Getting out of the house with a baby for the first time seems like a simple enough task, until you've actually attempted to do so. Seriously, that first time out of the house with a baby feels like a terrifying experiment in futility, and it makes even the most self-assured mothers second guess themselves. There are so many things that can go wrong when a new moms tries to leave the house, but conquering public interaction is one of the many milestones a new mother must come to terms with, so public interaction is a very necessary evil (not to mention, eventually, a very welcomed necessity) in a new mom's life.
Getting a new baby out of the house for the first time is slightly (read: incredibly) terrifying. Getting out of the house before having kids versus after is a completely unfair and ridiculous change, yet most mothers still strive to achieve their pre-baby punctuality, despite knowing all that can go wrong. We all want to be perfect moms, no matter how much we deny it, and being the "new mom on the block" makes us feel a particular, insatiable need to prove ourselves as worthy parents (to others, but mostly to ourselves).
Executing a seamless public outing with a newborn is a big part of portraying the "perfect" mother, yet the notion is a complete sham. Babies will be babies. They poop and cry and eat on their own terms and timelines, and don't care whether or not you've got public appearances to keep up or errands to run or groceries to purchase. That's why every mother (seriously, all of us) will inevitably face the following obstacles when we try to leave the house with our babies. Hey, you've been warned.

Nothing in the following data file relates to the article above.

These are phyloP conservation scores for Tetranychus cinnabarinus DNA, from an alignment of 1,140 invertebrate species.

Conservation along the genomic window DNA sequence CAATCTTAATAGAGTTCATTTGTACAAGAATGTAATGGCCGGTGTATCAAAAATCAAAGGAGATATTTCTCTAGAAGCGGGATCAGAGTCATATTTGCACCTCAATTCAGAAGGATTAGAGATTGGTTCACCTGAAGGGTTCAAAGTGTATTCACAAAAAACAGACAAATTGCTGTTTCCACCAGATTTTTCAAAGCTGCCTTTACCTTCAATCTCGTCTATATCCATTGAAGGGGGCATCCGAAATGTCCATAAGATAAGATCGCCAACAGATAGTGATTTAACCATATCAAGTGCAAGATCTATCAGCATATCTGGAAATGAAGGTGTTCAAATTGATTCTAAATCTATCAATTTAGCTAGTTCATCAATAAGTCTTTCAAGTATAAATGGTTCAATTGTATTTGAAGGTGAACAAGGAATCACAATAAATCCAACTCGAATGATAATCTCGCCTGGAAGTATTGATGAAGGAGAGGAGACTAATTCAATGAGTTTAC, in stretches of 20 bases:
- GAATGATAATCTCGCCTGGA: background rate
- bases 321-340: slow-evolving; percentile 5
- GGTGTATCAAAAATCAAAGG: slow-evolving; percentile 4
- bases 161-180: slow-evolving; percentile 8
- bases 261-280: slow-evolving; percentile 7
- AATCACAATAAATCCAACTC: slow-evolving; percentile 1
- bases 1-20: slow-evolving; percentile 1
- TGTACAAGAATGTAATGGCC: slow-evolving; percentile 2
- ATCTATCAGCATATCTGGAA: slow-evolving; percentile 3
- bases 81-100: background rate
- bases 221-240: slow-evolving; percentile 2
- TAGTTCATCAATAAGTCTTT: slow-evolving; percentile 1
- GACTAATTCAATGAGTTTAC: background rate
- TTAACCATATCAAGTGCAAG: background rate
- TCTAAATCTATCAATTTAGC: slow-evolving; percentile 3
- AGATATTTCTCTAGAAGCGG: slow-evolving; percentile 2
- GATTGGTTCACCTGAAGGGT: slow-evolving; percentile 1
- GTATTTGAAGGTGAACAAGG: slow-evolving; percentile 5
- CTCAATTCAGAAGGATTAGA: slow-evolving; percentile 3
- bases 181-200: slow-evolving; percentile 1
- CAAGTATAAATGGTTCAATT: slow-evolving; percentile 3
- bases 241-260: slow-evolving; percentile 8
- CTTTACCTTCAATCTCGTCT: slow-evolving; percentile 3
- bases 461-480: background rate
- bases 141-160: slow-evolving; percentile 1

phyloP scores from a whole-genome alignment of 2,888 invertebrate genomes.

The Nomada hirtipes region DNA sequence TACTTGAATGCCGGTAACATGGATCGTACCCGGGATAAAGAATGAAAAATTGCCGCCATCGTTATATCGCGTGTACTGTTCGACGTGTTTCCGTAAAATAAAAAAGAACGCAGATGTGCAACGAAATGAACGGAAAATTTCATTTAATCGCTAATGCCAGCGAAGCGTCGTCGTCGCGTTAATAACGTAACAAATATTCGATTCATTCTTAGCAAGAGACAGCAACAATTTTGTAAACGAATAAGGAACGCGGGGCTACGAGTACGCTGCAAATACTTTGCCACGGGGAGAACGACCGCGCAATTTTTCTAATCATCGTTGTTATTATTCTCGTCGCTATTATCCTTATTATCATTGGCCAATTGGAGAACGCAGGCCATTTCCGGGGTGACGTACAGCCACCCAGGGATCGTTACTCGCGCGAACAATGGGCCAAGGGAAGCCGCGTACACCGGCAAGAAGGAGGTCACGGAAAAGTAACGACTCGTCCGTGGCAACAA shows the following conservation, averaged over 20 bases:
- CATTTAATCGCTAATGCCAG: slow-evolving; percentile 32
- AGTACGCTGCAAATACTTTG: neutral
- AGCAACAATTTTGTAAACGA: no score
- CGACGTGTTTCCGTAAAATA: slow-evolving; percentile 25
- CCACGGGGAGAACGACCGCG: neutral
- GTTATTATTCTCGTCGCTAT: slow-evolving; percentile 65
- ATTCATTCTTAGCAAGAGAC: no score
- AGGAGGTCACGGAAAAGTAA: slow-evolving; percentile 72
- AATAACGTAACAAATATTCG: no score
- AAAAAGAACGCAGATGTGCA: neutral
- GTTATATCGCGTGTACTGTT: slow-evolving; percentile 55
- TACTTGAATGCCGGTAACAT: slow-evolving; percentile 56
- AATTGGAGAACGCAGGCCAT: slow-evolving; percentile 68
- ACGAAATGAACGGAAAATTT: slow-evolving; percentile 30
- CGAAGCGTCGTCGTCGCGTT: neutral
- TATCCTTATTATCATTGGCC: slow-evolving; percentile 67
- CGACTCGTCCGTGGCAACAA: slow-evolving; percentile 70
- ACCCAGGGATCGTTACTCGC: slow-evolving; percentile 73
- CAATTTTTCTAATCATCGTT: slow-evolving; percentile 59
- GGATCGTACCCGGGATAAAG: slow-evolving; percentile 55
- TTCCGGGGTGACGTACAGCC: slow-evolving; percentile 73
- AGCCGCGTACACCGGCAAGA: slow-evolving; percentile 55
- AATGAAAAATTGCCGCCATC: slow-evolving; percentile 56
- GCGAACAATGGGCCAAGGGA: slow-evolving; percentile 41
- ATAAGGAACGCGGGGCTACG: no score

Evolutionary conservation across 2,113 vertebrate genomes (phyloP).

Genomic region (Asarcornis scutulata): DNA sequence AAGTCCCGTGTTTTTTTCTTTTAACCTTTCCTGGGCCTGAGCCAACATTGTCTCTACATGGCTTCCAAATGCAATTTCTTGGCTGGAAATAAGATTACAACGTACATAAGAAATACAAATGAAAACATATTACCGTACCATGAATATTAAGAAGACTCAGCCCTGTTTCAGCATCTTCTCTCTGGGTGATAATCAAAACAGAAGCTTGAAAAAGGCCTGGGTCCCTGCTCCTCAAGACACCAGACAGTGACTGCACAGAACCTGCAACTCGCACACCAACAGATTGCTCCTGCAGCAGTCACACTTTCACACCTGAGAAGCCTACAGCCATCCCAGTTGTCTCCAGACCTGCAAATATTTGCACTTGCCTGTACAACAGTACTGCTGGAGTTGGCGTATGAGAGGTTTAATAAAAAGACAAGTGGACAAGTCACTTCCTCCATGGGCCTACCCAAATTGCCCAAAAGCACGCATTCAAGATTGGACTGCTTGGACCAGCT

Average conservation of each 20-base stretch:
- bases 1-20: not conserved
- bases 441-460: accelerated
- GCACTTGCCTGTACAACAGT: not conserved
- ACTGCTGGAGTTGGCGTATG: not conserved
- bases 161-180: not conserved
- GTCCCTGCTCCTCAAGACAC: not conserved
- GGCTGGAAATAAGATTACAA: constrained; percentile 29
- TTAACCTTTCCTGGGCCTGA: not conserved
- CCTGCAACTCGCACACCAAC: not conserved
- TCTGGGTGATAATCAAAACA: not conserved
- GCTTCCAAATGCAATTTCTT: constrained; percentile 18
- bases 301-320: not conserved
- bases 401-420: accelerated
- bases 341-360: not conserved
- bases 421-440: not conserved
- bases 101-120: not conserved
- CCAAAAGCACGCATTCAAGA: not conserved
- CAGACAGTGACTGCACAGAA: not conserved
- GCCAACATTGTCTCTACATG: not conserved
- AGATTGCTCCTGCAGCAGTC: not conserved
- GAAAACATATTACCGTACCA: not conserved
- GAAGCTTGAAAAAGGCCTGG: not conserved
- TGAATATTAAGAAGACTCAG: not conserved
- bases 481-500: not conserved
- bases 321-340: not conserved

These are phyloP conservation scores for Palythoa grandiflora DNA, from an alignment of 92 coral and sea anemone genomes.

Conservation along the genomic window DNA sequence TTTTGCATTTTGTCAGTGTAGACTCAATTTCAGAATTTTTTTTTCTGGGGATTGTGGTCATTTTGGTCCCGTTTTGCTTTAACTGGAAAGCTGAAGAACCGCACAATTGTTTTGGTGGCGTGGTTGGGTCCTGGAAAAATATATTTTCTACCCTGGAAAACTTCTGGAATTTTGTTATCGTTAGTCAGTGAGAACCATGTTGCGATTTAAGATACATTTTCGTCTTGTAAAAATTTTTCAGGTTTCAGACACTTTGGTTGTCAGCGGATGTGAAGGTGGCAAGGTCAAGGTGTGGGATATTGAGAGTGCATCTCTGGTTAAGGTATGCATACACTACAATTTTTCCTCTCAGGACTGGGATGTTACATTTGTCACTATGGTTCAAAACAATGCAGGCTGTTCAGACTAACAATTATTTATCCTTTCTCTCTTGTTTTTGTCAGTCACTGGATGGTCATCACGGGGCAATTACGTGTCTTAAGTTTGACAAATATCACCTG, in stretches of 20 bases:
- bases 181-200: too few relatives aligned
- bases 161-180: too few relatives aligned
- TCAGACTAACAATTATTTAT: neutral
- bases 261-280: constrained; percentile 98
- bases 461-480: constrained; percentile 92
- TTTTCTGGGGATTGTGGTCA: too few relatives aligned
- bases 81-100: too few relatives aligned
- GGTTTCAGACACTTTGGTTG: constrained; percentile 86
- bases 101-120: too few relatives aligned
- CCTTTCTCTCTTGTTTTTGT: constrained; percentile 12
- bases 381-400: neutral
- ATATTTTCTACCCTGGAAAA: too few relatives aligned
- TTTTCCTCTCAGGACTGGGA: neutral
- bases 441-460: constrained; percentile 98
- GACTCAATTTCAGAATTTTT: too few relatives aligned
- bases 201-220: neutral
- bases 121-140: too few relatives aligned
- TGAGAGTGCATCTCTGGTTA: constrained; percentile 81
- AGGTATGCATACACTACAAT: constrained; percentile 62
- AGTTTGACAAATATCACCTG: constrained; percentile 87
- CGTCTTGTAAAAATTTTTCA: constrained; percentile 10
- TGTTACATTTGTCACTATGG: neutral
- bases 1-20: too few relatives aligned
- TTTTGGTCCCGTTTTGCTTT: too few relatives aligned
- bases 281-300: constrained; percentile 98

Miniature Baby Meltdowns
A baby's needs are pretty basic at first, but those needs require any and all public outings to be very carefully and meticulously planned. If they're too tired or too hungry or too full or too wet, even in the slightest, they'll let you know. Babies don't like to play around when it comes to their comfort (and who can blame them?), and leaving the house can feel, well, uncomfortable for them.
Miniature Mom Meltdowns
Oh, babies aren't the only ones who cry during the whole "get out of the house" operation. Moms cry, too. Sometimes more than the baby, actually. See, moms need some time to themselves to regroup and recoup from their day of taking care of an all-consuming human, but are rarely allotted that necessary time. When we actually do see the light at the end of the tunnel (the tunnel, being Target), we're unrealistically optimistic. Babies cry and poop happens and life's obstacles have an uncanny ability to ruin a simple day out with the family.
Too Much Excitement...
Getting out of the house when you've been using baby talk as your primary means of communication (for several months) sort of feels like a miniature vacation. That excitement overtakes the normally very realistic part of the brain, and leaves her fantasizing about the magnificent and perfect adventures that she and her children will go on together, even if it's just down the road. She will inevitably forget that she's far from immune to life's many possible blunders, and end up feeling guilty and disappointed at the end of the day that she's not Mary Poppins.